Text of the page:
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Starting a Nonprofit

Welcome to our general subject guide to starting a charity or nonprofit organization in Canada. Here you will learn about some of the basic things to consider before you decide to start a nonprofit, as well as resources and tools to help you through the early stages of the process.

If you know of a resource that you think we should add to our collection, please send an email to editor@charityvillage.com with the details.

Initial Questions

The nonprofit sector is one of the fastest growing sectors in North America right now, and with almost 150,000 registered charities and nonprofits currently operating in Canada, it shows no signs of slowing down. Of course, as more and more organizations are added to the mix, groups must become increasingly creative in the planning and carrying out of their mission. Keeping this in mind, there are several questions that should be considered before you begin the process of starting your own nonprofit organization or charity.

Do you have a clear understanding of the problem or need you want to address? Is that need ongoing or short-term?

Are there other similar organizations currently operating that already address this need? If so, will you be competing with these groups for funds, resources, or clients?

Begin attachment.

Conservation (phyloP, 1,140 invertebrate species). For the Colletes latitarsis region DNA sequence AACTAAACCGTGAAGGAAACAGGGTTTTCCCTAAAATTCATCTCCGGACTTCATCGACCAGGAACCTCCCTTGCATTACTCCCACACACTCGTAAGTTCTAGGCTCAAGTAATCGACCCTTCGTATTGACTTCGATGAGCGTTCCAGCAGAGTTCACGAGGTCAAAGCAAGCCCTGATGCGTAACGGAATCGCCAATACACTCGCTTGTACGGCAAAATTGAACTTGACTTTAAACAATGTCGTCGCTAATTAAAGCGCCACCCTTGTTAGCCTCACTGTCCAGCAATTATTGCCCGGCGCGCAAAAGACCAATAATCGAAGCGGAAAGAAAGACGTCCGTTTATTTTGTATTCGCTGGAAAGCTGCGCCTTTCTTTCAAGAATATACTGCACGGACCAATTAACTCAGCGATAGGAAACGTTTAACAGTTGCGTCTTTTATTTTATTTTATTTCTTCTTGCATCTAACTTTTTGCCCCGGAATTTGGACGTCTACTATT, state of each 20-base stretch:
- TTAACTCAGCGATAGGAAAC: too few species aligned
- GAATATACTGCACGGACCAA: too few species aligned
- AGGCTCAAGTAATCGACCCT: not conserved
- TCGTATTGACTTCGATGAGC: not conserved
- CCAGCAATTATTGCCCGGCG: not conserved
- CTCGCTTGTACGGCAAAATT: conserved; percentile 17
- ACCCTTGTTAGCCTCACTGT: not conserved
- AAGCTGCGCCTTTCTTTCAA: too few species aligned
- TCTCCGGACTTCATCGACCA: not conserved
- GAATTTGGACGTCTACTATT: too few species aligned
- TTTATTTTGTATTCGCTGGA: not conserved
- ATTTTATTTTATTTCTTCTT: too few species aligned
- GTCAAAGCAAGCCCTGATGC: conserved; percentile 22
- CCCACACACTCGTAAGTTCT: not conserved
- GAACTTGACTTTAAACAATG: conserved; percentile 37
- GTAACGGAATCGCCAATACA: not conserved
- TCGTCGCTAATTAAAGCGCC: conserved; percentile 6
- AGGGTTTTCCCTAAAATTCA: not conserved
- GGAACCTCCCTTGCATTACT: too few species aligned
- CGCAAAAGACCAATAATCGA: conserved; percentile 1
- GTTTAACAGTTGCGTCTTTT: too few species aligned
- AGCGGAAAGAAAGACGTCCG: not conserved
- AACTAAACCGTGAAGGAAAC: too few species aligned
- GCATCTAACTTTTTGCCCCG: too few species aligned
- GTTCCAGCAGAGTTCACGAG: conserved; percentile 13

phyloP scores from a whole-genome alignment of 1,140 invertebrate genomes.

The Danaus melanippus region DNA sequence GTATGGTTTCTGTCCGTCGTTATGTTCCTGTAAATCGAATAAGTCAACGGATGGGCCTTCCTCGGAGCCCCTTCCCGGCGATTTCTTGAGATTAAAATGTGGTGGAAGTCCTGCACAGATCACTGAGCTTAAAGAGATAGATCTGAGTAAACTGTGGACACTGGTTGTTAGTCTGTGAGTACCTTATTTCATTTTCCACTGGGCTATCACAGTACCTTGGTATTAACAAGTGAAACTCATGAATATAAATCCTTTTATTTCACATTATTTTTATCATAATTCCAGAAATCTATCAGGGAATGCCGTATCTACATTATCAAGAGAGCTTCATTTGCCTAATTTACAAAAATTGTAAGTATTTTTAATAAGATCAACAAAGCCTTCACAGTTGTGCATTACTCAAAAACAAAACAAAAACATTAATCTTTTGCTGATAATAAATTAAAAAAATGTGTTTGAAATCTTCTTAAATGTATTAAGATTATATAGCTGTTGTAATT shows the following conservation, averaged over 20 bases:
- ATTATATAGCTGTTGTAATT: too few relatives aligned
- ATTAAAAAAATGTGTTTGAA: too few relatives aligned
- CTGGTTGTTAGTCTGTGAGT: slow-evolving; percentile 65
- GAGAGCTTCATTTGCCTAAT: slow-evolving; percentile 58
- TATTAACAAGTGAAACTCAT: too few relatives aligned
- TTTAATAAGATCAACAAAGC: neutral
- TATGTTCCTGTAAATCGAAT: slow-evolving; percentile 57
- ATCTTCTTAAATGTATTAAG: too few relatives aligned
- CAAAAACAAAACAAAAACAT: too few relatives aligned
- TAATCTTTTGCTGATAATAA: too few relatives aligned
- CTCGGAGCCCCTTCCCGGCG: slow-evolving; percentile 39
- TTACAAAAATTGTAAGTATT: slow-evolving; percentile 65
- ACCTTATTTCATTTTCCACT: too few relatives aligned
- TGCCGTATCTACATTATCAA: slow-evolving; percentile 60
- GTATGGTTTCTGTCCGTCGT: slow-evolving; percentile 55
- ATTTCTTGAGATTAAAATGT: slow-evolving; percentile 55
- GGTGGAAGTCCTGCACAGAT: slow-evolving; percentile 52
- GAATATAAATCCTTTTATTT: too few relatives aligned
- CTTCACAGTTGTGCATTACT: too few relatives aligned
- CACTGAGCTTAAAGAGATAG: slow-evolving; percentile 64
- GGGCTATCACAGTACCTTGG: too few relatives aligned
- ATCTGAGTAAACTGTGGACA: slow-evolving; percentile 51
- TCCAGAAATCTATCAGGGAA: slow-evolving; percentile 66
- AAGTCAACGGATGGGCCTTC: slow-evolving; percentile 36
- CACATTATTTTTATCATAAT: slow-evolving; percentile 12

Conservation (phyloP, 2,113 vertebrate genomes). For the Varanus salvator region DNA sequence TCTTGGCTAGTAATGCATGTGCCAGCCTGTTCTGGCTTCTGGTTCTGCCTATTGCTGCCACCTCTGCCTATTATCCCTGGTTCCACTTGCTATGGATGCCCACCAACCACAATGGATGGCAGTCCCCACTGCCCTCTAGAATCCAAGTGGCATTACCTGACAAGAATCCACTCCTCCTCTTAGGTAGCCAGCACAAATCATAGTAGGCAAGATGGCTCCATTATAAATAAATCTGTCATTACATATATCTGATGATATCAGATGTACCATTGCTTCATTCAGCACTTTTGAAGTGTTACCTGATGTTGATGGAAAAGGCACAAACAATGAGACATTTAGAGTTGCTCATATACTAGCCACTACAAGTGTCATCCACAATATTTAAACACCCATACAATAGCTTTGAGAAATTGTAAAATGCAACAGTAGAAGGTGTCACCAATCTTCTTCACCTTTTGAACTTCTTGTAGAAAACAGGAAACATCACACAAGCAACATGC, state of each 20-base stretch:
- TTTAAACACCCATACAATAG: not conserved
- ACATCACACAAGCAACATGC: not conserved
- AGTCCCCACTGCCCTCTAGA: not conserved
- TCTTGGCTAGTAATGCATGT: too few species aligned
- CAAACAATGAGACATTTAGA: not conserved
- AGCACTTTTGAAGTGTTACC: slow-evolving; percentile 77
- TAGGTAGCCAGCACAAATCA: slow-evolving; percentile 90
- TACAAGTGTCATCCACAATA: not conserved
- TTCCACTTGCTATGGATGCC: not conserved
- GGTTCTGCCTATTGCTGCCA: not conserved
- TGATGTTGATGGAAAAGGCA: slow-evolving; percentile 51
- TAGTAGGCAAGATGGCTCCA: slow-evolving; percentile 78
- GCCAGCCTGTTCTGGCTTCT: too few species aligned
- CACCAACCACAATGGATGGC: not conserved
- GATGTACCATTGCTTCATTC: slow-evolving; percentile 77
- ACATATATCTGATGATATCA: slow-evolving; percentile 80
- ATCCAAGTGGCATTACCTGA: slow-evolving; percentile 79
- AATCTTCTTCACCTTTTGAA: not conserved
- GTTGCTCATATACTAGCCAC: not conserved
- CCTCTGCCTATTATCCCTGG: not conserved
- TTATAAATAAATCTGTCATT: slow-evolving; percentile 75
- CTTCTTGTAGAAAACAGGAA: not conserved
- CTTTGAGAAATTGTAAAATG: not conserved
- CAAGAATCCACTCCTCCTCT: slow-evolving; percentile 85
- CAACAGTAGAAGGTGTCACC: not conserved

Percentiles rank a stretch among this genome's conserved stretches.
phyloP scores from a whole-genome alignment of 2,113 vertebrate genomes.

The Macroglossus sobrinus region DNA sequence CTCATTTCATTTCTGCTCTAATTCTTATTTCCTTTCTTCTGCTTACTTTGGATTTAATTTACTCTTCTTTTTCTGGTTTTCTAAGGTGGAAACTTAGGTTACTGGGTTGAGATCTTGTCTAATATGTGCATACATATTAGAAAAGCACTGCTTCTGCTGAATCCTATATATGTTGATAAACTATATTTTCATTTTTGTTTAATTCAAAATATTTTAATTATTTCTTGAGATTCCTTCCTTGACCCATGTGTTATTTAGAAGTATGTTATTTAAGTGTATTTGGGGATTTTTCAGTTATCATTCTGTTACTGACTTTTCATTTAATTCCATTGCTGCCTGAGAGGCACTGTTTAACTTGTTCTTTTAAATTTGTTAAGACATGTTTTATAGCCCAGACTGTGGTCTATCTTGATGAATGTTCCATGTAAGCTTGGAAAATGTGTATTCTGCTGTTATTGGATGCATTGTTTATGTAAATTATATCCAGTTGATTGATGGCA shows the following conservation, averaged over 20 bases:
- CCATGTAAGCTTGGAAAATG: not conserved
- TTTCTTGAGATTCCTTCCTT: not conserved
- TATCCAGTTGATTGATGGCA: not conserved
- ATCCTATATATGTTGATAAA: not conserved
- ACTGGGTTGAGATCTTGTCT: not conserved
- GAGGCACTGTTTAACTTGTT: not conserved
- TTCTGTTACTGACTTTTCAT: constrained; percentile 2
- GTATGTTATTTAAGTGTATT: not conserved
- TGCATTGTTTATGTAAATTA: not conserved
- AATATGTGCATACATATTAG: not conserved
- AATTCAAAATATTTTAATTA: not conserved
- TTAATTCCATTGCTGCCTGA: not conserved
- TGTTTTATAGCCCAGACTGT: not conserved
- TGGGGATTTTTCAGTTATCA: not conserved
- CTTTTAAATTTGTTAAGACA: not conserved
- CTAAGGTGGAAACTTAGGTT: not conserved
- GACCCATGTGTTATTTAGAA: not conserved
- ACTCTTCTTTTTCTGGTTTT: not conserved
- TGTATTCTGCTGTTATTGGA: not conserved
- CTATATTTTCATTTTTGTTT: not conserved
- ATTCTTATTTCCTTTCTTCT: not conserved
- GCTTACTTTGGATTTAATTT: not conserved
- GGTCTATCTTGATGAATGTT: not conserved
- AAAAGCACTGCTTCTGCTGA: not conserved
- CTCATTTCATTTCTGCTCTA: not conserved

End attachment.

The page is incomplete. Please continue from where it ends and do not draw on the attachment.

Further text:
Do other individuals agree that such an organization is needed? Are they willing to volunteer their time and energy to help get things started?

Will you be able to locate the resources and finances necessary to achieve your mission?

Do you understand the rules, regulations, and requirements of running a nonprofit organization or charity in your region?

Once you've decided to go ahead with your organization, there are a few initial steps that should be taken.

Assemble a group of like-mined individuals who believe in the cause and are willing to dedicate themselves to its initial undertaking. These founding members will likely form the organization's first board of directors. Under provincial legislation by which nonprofit societies are registered, a board of directors is a legal requirement. It is also required by the federal government if you plan to apply for charitable status.

Discuss and clarify the issues or needs that the organization will address and what your next steps will be.

Agree upon and write a mission statement to describe what your group aims to achieve.

Choose a name for the organization and figure out important logistics, such as where the organization will be housed, how it will be financed, what role each person will play, and what their responsibilities will be.